Remote electronic notarization is now permanent in the state of New York, and notaries who register with the Department of State beginning Feb. 1, 2023, and comply with the new rules, will be able to perform electronic notarizations.
The new law keeps the state on par with other states in advancing notarial services through technology, enabling transactional, corporate and litigation matters to proceed efficiently, regardless of geography.
NY Executive Law 135-c authorizes notaries to perform electronic notarial acts, using software that complies with Department of State regulations to create an electronically generated and saved record. Traditional notaries seeking to provide electronic notarizations can begin registering next week and can consult the state’s published a list of FAQs for further guidance. New regulations pertaining to both traditional and electronic notarization have also gone into effect and are codified at 19 NYCRR Ch. V, Sub. Ch. E, Part 182.2-11.
Importantly, beginning Jan. 25, 2023, all notaries, whether providing traditional in-person or electronic services, must include their official number on all notarized documents. If the stamp does not include the number, it must be hand-written below the stamp.
In addition, all notaries must keep a journal of each notarial act that documents (i) the date, time and type of notarial acts performed; (ii) the name and address of involved individuals; and (iii) the type of credential and verification procedures used. The notarial journal must be kept for a minimum of 10 years.
Also, a notary may not notarize any documents related to transactions in which the notary is a party or has a direct financial interest.
Electronic notarization means Remote Ink Notarization, or using remote communication technology to generate a paper document, will no longer be permitted in New York after Jan. 31. Remote Ink Notarization was authorized on a temporary basis during the COVID-19 pandemic.
Remote electronic notarizations – the basics
Electronic notarizations may be done remotely only if the notary and signer are communicating simultaneously by sight and sound and using means authorized by the Secretary of State. Notaries performing electronic notarizations must be physically located in the state of New York at the time of the notarization, while signers do not need to be within state when executing the documents. The signer also may be located outside of the U.S. at the time of notarization, provided the notary verifies, through verbal confirmation by the signer, that the record or document: (i) is to be filed with or related to a matter before a government institution, or (ii) involves property located within the territorial jurisdiction of the U.S. or a transaction connected with the U.S.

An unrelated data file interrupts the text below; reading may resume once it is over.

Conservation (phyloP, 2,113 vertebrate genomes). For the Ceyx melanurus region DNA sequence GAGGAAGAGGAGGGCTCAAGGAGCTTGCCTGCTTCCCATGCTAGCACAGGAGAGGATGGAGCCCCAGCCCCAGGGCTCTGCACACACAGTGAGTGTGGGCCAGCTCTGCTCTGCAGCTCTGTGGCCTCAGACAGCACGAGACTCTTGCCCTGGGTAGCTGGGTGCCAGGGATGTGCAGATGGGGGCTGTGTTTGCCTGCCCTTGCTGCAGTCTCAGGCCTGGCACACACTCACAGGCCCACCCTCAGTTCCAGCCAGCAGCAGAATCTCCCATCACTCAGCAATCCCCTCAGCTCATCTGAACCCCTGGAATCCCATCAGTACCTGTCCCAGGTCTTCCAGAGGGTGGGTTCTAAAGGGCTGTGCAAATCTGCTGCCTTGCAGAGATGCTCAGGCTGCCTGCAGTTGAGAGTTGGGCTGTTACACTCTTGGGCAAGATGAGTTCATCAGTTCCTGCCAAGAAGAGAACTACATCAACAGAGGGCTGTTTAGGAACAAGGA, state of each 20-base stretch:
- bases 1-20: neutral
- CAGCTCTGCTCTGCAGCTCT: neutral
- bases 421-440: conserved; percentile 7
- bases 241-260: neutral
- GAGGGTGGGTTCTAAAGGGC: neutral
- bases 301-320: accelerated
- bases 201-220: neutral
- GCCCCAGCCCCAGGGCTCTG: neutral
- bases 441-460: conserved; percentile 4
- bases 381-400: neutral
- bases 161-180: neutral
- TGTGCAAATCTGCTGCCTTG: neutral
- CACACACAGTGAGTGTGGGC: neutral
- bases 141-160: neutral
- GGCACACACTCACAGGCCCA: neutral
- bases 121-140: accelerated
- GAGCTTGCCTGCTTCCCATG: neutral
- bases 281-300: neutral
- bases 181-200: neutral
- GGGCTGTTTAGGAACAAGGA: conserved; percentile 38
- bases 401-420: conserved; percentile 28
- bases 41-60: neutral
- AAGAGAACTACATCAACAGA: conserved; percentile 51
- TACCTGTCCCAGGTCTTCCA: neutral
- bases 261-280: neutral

Before performing an electronic notarization, the notary must obtain satisfactory evidence of the signer’s identity. This requires that either (a) the notary attest that the signer is personally known to the notary; or (b) the use of a third-party provider to perform identity verification, credential analysis, and identity proofing. Commercial software is available to perform identity verification and proofing and credential analysis, and notaries must select platforms that comply with state requirements. Servicers providing such platforms must also be compliant if they represent that their specific platform complies with state law.
In addition to providing the ability to communicate in real time, the technology must have security protocols to prevent unauthorized access and link electronic signatures to the notarized record in such a way that subsequent alterations are detectable.
Notaries must keep audio-visual recordings and ensure backup recordings for a minimum of 10 years. Notaries who fail to comply with this and any other new regulations will not be eligible for renewal of their notary license.
Electronic notaries may charge up to $25 for each notarial act. The fee may be charged for each notarial act performed during one electronic session.
Harris Beach attorneys are reviewing the new law and can assist clients as they navigate the transition to electronic notarization. If you have questions about this topic or related issues, please reach out to attorney Melanie C. Marotto at (716) 200-5230 and firstname.lastname@example.org; Paulo M. Coelho at (516) 880-8389 and email@example.com; or to the Harris Beach attorney with whom you most frequently work.
This alert is not a substitute for advice of counsel on specific legal issues.
Harris Beach has offices throughout New York state, including Albany, Buffalo, Ithaca, Long Island, New York City, Rochester, Saratoga Springs, Syracuse and White Plains, as well as Washington D.C., New Haven, Connecticut and Newark, New Jersey.